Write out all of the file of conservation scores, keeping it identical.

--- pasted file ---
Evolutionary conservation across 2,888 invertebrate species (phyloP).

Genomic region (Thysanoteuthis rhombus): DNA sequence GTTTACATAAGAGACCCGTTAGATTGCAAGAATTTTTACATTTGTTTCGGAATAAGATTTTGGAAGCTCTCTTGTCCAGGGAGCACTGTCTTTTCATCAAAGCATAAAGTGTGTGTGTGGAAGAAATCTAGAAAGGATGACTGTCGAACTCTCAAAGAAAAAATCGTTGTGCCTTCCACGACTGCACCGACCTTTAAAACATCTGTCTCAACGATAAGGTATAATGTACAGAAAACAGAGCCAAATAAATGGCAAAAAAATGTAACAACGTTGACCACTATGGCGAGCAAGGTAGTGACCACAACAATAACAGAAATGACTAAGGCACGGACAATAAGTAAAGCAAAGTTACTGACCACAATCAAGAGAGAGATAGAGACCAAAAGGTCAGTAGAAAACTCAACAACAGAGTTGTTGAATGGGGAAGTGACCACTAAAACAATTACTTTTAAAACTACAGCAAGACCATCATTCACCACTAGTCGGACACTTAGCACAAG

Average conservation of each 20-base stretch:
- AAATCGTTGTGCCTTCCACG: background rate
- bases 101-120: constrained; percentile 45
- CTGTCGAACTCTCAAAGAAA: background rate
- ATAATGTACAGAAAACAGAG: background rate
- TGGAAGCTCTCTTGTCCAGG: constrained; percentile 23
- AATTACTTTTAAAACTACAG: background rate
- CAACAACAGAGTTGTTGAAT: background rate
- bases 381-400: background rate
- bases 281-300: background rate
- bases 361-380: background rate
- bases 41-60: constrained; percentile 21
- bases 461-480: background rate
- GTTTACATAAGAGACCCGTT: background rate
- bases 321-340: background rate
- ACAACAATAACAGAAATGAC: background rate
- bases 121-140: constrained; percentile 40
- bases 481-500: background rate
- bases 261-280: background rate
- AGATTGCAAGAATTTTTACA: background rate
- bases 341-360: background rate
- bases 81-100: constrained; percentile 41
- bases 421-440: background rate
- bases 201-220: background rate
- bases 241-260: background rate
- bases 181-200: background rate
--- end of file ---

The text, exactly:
Evolutionary conservation across 2,888 invertebrate species (phyloP).

Genomic region (Thysanoteuthis rhombus): DNA sequence GTTTACATAAGAGACCCGTTAGATTGCAAGAATTTTTACATTTGTTTCGGAATAAGATTTTGGAAGCTCTCTTGTCCAGGGAGCACTGTCTTTTCATCAAAGCATAAAGTGTGTGTGTGGAAGAAATCTAGAAAGGATGACTGTCGAACTCTCAAAGAAAAAATCGTTGTGCCTTCCACGACTGCACCGACCTTTAAAACATCTGTCTCAACGATAAGGTATAATGTACAGAAAACAGAGCCAAATAAATGGCAAAAAAATGTAACAACGTTGACCACTATGGCGAGCAAGGTAGTGACCACAACAATAACAGAAATGACTAAGGCACGGACAATAAGTAAAGCAAAGTTACTGACCACAATCAAGAGAGAGATAGAGACCAAAAGGTCAGTAGAAAACTCAACAACAGAGTTGTTGAATGGGGAAGTGACCACTAAAACAATTACTTTTAAAACTACAGCAAGACCATCATTCACCACTAGTCGGACACTTAGCACAAG

Average conservation of each 20-base stretch:
- AAATCGTTGTGCCTTCCACG: background rate
- bases 101-120: constrained; percentile 45
- CTGTCGAACTCTCAAAGAAA: background rate
- ATAATGTACAGAAAACAGAG: background rate
- TGGAAGCTCTCTTGTCCAGG: constrained; percentile 23
- AATTACTTTTAAAACTACAG: background rate
- CAACAACAGAGTTGTTGAAT: background rate
- bases 381-400: background rate
- bases 281-300: background rate
- bases 361-380: background rate
- bases 41-60: constrained; percentile 21
- bases 461-480: background rate
- GTTTACATAAGAGACCCGTT: background rate
- bases 321-340: background rate
- ACAACAATAACAGAAATGAC: background rate
- bases 121-140: constrained; percentile 40
- bases 481-500: background rate
- bases 261-280: background rate
- AGATTGCAAGAATTTTTACA: background rate
- bases 341-360: background rate
- bases 81-100: constrained; percentile 41
- bases 421-440: background rate
- bases 201-220: background rate
- bases 241-260: background rate
- bases 181-200: background rate